Expat Eyes

This blog contains the photographs, observations and reflections of Rena Diana, an educator and writer, during extended stays in the Arabian Gulf, China, and Mongolia.

Getting Our Bearings


“Our families have been here as long as anyone can remember. We live well. Life involves a lot of work, but life is good.”
Myagmarsuren in Women of Mongolia by Martha Avery

While in Ulaanbaatar, we stayed for weeks at a time in the Corporate Hotel (the gray one in the center of the photo above), a short walk from my husband’s office.  It is small, no-frills, and comfortable.  From our window we saw the magical Bogd Khan Mountains. When Stewart was at work, I explored the city a bit but spent most of my time in the Chairman Restaurant on the 2nd floor of the hotel, reading and writing. It became my new nest.


Journal Entry- November 4, 2011: “Here I am, seated at my favorite corner table in this little restaurant in the northern part of Outer Mongolia, trying to get used to broccoli and beets for breakfast, while listening to old-timey western songs like “Oh, Donna”, “Unchained Melody” and “There’s A Summer Place” on the CD player in the alcove. A bit of a disconnect! The space is quite simple- very low ceilings, not much light- but they have made it look as attractive and welcoming as possible, with pastel tablecloths, napkins folded into geometric shapes and tucked into glasses, and vases of carnations. Several times a day a young Mongolian man plays  western-style music –beautifully- on  a mini-grand piano.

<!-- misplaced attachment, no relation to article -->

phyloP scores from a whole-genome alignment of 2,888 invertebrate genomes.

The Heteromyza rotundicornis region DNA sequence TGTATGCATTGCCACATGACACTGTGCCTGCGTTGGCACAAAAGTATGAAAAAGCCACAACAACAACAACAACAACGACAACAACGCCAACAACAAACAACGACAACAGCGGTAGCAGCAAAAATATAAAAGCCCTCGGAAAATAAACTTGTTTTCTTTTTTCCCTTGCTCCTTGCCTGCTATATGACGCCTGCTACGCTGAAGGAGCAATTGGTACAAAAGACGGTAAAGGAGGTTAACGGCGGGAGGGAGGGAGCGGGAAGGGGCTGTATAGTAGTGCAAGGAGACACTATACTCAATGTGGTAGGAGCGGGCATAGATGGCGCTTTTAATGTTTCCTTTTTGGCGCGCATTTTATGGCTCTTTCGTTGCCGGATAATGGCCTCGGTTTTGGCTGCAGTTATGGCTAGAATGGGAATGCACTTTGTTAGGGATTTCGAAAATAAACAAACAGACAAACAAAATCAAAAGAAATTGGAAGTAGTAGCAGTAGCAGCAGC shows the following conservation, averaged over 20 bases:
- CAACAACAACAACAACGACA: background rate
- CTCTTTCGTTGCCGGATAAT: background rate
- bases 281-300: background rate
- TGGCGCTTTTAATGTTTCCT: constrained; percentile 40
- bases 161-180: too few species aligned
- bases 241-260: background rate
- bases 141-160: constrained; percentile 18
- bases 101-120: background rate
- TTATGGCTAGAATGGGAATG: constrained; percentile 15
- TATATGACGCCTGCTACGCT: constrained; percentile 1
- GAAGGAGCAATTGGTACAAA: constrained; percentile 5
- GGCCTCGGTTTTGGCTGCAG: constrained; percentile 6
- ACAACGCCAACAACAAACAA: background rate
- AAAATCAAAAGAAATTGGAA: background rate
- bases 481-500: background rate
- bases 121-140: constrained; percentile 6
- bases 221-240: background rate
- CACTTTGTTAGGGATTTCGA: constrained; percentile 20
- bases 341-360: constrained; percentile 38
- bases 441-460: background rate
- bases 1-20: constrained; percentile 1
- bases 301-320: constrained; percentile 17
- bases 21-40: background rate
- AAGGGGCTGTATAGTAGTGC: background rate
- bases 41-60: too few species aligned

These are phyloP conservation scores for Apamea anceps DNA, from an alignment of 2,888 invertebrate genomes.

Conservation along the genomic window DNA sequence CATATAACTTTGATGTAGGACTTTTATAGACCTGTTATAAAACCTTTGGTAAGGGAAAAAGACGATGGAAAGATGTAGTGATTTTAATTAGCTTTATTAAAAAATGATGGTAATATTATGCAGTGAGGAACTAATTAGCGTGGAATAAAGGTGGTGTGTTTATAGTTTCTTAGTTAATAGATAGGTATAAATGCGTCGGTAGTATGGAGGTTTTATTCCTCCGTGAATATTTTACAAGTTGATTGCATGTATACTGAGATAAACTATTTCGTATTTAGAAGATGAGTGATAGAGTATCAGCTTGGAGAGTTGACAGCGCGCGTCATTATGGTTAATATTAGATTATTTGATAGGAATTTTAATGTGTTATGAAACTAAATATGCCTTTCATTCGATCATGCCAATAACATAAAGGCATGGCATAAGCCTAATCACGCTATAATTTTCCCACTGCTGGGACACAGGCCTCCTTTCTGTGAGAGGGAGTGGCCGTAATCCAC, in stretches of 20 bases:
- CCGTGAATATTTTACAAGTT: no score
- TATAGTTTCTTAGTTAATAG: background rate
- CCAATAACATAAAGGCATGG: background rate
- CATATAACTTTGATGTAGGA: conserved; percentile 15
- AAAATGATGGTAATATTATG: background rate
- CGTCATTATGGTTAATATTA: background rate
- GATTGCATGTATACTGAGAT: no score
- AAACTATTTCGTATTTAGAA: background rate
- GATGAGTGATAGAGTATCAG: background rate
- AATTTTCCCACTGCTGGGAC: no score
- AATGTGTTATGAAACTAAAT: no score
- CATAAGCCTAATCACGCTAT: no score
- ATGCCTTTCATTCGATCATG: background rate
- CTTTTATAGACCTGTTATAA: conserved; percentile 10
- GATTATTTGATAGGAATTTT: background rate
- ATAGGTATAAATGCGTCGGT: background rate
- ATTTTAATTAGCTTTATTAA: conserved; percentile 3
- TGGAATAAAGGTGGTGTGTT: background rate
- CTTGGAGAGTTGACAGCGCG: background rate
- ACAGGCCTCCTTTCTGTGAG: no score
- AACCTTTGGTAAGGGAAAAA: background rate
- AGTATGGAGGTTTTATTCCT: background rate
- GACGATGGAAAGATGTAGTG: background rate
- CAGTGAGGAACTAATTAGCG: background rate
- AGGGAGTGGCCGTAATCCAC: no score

The first meal bill I got here was a shock. It came to 20, 900 togrogs (or ‘tugriks’).  Not knowing the exchange rate, I was thinking I might have to stick to beets while here. I later discovered it amounted to $16.17. Computing here is going to stretch my brain. (See post “Nuanced Numbers”,   July 11, 2012)


 I am always amazed to see, wherever I am, be it a rooftop deck in Dubai, a patio in Istanbul, or a windowsill in remote Ulaanbaatar, the same scruffy, brown sparrows that I see back in Baltimore. These dear wee winged creatures, carrying on their daily business all over the world.  Comforting. I was feeling rather low, but they truly cheered me up. “



The staff of the Chairman Restaurant became my acquaintances. Their friendly manners and fresh, healthy good looks were lovely, and they made me feel right at home, gracious and attentive, while also respecting my solitary routine. Four young women were a special part of my day: Tsutsaa and Orkhon were the servers, and Badam was the chef.  They knew very little English and were curious about me, since I sat there all day long!  We communicated through pantomime, sketches and a few  key words. The manager, Daria, on the other hand, spoke English fluently, as she and her husband had lived in the USA for a while and, in fact, her young daughter is still there with the grandparents.  Daria is typical of well-to-do young Mongolians who have traveled to America to further their formal education, and have recently returned to Ulaanbaatar to take part in the burgeoning development taking place.  Women have played a vital role not only in the history of Mongolia but also in recent political and economic enterprises. More on that topic in future posts.